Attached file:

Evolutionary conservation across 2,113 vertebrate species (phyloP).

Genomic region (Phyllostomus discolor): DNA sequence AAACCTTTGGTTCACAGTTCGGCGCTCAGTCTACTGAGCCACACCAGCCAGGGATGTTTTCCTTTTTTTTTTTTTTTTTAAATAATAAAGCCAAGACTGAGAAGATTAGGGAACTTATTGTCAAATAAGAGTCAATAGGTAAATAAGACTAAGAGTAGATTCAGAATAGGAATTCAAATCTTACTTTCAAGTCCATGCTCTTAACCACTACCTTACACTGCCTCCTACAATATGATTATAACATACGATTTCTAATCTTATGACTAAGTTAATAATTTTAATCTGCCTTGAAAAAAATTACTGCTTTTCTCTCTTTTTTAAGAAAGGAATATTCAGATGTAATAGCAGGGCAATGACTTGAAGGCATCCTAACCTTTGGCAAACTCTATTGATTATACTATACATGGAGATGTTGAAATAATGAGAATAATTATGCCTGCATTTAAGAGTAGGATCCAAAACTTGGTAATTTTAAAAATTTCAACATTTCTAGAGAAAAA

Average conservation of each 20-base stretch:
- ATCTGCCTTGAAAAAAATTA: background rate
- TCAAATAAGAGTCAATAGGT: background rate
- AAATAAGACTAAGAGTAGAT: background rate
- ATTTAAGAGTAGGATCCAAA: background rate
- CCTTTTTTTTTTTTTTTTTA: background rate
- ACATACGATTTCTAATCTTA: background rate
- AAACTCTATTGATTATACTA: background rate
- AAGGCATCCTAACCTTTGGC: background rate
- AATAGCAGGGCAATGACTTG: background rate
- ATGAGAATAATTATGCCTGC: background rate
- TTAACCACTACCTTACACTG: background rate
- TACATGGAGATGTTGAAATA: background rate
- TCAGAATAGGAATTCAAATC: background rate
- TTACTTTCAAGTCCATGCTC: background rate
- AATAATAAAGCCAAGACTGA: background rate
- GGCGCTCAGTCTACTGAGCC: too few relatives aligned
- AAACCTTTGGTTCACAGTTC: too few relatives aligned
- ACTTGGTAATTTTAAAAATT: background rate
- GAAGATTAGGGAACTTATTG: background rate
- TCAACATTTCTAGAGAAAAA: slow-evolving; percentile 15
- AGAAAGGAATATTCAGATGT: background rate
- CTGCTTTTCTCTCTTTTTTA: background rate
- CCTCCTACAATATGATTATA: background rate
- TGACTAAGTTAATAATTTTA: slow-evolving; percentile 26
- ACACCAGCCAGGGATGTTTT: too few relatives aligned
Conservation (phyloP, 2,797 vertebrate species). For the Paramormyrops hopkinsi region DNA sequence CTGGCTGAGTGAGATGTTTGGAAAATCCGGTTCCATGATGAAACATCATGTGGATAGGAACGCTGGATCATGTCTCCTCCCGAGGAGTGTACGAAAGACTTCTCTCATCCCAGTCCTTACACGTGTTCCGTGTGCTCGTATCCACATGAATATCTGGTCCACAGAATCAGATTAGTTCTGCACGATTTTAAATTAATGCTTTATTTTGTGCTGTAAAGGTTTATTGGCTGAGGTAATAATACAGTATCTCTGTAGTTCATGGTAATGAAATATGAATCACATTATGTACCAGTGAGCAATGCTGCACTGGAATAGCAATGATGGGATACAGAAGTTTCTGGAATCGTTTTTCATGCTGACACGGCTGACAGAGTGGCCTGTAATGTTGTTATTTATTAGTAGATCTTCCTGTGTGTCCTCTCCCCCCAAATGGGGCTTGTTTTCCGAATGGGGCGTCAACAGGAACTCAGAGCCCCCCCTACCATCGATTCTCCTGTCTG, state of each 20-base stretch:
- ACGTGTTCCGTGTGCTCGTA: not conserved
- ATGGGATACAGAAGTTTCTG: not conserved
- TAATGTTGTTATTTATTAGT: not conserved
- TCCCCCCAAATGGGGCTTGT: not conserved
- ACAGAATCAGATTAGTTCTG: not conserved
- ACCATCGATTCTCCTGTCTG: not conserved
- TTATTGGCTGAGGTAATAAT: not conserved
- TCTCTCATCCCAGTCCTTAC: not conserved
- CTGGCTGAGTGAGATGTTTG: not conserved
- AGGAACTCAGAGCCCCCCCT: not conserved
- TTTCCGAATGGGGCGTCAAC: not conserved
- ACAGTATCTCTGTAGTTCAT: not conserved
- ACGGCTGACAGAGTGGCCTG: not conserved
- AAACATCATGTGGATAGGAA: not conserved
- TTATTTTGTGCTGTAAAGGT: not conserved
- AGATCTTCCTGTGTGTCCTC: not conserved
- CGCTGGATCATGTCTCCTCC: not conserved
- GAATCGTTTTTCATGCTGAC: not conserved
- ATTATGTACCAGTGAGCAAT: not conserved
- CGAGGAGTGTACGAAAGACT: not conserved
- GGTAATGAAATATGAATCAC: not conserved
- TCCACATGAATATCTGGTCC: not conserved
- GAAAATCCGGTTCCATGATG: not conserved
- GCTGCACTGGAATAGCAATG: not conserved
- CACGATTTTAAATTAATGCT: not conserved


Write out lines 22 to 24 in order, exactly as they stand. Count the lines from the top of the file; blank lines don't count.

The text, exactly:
- GAAGATTAGGGAACTTATTG: background rate
- TCAACATTTCTAGAGAAAAA: slow-evolving; percentile 15
- AGAAAGGAATATTCAGATGT: background rate